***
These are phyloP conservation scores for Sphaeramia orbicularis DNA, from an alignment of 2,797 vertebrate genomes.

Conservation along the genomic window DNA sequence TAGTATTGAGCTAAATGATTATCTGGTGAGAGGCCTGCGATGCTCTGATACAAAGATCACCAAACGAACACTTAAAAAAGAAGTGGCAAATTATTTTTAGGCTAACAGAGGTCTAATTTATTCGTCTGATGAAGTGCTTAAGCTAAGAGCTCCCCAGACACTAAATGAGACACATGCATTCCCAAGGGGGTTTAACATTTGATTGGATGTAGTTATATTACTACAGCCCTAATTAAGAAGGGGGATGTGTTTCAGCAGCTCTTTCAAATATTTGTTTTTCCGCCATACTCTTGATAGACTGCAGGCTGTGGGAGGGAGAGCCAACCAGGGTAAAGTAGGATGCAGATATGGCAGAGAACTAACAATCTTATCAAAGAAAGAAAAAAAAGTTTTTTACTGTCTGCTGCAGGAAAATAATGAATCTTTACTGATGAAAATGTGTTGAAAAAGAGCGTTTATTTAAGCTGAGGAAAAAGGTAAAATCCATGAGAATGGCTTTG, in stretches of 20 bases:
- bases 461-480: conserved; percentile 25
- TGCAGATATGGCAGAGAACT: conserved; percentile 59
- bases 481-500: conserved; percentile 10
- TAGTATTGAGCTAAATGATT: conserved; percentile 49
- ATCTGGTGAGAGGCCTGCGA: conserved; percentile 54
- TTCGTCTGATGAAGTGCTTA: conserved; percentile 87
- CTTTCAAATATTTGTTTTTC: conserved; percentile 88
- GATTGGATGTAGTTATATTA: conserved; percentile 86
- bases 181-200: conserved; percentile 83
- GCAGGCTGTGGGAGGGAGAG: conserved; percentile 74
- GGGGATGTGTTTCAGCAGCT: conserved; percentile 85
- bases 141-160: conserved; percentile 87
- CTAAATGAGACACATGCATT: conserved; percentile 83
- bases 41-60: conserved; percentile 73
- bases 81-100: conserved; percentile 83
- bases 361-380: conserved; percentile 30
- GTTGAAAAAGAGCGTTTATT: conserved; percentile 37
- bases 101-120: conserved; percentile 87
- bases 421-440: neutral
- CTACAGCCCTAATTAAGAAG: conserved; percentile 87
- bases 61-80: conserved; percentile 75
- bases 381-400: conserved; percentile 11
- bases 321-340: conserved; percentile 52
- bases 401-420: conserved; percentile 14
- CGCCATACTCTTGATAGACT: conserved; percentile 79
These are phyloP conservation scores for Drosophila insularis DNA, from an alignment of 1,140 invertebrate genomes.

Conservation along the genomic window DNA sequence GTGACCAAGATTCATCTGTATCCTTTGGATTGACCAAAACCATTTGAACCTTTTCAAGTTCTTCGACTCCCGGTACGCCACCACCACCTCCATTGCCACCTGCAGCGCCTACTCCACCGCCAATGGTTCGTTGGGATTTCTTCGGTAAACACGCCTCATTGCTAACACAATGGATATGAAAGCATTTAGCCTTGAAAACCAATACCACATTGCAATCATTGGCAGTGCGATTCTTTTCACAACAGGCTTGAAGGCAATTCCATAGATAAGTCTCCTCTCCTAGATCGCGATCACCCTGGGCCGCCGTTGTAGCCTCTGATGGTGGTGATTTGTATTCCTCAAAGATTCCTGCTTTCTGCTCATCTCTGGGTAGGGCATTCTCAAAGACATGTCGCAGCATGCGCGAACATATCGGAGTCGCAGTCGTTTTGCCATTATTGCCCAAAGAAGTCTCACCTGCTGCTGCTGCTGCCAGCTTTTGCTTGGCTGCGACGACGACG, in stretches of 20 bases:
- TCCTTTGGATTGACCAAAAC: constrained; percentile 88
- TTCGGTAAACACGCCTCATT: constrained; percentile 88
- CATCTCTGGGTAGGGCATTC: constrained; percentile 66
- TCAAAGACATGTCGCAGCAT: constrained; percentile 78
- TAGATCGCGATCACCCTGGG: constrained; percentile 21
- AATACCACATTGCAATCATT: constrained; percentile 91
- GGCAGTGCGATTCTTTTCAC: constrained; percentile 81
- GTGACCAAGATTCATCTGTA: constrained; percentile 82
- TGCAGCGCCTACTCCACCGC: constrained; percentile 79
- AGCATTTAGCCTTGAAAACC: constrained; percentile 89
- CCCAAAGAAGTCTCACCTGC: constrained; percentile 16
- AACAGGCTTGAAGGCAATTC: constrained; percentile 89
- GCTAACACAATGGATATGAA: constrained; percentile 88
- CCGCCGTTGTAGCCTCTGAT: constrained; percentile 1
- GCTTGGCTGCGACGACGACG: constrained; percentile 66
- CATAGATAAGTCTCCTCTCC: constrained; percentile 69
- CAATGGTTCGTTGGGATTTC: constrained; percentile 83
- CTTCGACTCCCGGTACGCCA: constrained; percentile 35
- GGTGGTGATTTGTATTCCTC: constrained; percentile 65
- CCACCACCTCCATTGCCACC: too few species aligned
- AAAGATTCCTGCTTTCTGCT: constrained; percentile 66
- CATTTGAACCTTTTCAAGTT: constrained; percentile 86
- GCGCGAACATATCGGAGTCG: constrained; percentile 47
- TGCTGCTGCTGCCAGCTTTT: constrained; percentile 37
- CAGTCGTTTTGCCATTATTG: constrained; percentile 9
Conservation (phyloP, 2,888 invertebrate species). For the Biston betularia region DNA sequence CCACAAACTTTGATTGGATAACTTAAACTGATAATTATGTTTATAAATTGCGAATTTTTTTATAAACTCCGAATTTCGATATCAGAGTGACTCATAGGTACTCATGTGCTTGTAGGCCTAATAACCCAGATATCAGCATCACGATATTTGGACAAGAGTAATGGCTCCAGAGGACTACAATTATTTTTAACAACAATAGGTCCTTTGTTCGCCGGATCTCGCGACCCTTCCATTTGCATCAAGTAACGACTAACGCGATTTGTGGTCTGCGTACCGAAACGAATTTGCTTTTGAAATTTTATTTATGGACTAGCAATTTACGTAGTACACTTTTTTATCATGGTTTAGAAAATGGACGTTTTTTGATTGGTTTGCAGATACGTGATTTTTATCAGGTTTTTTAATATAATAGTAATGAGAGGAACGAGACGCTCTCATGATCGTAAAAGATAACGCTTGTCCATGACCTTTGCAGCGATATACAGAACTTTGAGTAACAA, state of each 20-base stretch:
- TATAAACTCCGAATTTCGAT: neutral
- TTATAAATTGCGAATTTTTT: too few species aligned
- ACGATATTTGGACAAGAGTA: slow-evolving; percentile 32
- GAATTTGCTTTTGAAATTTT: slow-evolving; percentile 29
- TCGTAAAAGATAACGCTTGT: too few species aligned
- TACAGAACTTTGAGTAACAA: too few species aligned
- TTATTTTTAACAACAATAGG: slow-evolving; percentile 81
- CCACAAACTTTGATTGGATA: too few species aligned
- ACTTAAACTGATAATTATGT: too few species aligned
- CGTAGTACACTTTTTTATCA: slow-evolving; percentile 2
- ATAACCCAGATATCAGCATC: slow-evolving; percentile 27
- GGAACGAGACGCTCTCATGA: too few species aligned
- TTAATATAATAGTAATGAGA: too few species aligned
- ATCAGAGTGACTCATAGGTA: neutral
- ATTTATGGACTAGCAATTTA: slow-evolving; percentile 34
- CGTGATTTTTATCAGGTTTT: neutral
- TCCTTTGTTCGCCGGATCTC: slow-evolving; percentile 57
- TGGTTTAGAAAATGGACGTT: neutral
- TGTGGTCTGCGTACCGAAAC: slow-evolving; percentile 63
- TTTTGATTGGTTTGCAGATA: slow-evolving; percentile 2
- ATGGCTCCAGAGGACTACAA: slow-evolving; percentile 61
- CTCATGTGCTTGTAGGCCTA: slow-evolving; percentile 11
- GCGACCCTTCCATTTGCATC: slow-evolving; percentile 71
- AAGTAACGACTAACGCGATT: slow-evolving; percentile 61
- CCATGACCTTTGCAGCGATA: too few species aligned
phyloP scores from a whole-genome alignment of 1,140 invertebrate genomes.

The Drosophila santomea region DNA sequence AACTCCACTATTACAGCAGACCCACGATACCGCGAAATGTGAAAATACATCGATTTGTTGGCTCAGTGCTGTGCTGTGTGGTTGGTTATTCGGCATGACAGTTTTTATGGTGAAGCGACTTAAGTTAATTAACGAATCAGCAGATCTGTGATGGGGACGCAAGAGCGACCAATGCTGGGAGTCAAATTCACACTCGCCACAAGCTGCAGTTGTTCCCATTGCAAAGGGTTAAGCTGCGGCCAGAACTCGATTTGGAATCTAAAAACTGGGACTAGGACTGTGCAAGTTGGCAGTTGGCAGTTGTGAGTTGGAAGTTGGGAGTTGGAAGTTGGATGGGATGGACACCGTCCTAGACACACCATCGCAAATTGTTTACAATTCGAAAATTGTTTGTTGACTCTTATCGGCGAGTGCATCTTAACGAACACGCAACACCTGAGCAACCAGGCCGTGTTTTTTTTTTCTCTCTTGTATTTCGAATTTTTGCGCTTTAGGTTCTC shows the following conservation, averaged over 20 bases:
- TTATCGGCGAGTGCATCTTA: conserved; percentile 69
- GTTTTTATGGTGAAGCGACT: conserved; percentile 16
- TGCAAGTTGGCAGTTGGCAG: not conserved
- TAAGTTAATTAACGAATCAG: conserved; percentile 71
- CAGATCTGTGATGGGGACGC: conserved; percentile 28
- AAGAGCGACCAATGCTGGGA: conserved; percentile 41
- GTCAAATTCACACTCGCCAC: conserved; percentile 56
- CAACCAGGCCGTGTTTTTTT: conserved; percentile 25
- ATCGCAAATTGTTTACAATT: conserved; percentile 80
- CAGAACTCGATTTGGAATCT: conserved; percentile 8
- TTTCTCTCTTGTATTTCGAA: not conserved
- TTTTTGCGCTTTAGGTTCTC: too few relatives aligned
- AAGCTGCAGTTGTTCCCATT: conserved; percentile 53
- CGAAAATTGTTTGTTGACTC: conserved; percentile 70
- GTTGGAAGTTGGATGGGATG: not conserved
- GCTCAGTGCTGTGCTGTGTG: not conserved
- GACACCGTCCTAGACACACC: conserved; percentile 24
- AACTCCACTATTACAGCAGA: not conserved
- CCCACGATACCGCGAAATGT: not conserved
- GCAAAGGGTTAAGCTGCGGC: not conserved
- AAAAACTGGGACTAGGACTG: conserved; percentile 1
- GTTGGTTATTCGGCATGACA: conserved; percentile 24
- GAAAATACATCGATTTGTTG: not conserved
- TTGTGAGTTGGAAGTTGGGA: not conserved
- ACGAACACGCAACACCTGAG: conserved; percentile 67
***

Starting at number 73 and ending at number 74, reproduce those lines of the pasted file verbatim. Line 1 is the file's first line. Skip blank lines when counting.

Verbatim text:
- TGGTTTAGAAAATGGACGTT: neutral
- TGTGGTCTGCGTACCGAAAC: slow-evolving; percentile 63